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the window, and was seen no more. The girl was left, and as she was insensible alike to offers of wealth and threats of punishment, she was duly burned, suffering her torment cheerfully and without a groan. Even in distant Britanny Catharism appeared in 1208, at Nantes and St. Malo.[1]

In Flanders the heresy seems to have taken deep root among the industrious craftsmen who were already making their cities centres of wealth and progress. In 1162 Henry, Archbishop of Reims, m a visitation of Flanders, which formed part of his province, found Manichaeism prevailing there to an alarming extent. In the existing confusion and uncertainty of the canon law as respects the treatment of heresy, he allowed the appeal of those whom he captured to Alexander III., then in Touraine. The pope inclined to mercy, much to the disgust of the archbishop and of his brother, Louis VII., who urged the adoption of rigorous measures, and asserted that the enormous bribe of six hundred marks had been offered for their liberation. If this were so, the heresy must have penetrated to the upper ranks of society. In spite of Alexander's humanity the persecution was sharp enough, however, to drive many of the heretics away, and we shall meet with some of them at Cologne. Twenty years later we find the evil still growing, and Philip I., Count of Flanders, whose zeal for the faith was manifested subsequently by his death in Palestine, busily engaged in persecuting them with the aid of William, Archbishop of Reims. They are described as comprising all classes, nobles and peasants, clerks, soldiers,- and mechanics, maids, wives, and widows, and numbers of them were burned without putting an end to the pestilence.[2]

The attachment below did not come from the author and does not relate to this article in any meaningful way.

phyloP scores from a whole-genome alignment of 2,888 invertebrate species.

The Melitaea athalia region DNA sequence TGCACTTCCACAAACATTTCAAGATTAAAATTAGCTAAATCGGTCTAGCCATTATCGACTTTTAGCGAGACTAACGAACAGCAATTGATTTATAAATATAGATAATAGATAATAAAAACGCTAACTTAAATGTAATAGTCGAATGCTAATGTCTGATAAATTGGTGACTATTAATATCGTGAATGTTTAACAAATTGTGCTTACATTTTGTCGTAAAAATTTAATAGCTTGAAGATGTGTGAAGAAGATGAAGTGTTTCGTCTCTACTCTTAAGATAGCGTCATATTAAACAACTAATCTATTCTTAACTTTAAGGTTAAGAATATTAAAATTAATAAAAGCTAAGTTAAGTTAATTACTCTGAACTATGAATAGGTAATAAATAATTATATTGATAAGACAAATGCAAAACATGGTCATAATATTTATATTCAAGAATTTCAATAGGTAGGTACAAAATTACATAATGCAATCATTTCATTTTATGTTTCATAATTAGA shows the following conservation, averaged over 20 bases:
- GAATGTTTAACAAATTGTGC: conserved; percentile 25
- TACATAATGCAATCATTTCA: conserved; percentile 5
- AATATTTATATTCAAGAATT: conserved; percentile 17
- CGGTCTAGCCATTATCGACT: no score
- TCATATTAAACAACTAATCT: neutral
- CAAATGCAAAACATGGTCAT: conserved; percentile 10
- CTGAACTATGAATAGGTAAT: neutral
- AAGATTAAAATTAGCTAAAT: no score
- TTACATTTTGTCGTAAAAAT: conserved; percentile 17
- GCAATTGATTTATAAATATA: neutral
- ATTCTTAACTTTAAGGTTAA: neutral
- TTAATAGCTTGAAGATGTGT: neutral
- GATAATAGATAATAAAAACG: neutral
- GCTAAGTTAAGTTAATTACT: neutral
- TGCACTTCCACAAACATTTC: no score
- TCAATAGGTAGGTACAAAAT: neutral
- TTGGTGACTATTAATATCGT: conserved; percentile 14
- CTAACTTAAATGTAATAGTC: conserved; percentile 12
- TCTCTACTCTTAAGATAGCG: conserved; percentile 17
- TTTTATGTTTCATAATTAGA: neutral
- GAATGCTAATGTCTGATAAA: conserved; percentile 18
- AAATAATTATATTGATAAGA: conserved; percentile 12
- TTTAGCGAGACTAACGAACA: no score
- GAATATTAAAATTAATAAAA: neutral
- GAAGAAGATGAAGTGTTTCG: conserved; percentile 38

The Teutonic peoples were comparatively free from the infection, although the propinquity of the Rhinelands to France led to occasional visitations. About 1110 we hear of some heretics at Treves, who seem to have escaped without punishment, though two among them were priests, and in 1200 eight more were found

  1. Epist. Leodiens. ad Lucium PP. II. (Martene Ampl. Coll. I. 776-778).— Alex. PP. III. Epist. 2 (ibid. II. 628).— Concil. Remens. ann. 1157.— Hist. Monast. Vezeliacens. Lib. rv. ann. 1167.— Csesar. Heisterbac. Dial. Mirac. Dist. v. c. 18.— Radulf. Coggeshall ubi sup.— Innocent. PP. III. Regest. ix. 208.
  2. Alex. PP. III. Epist. 118, 122.— Varior. ad Alex. PP. III. Epist. No. 16.— Annal. Aquicinctens. Monast. ann. 1182, 1183.— Guillel. Nangiac. ann. 1183.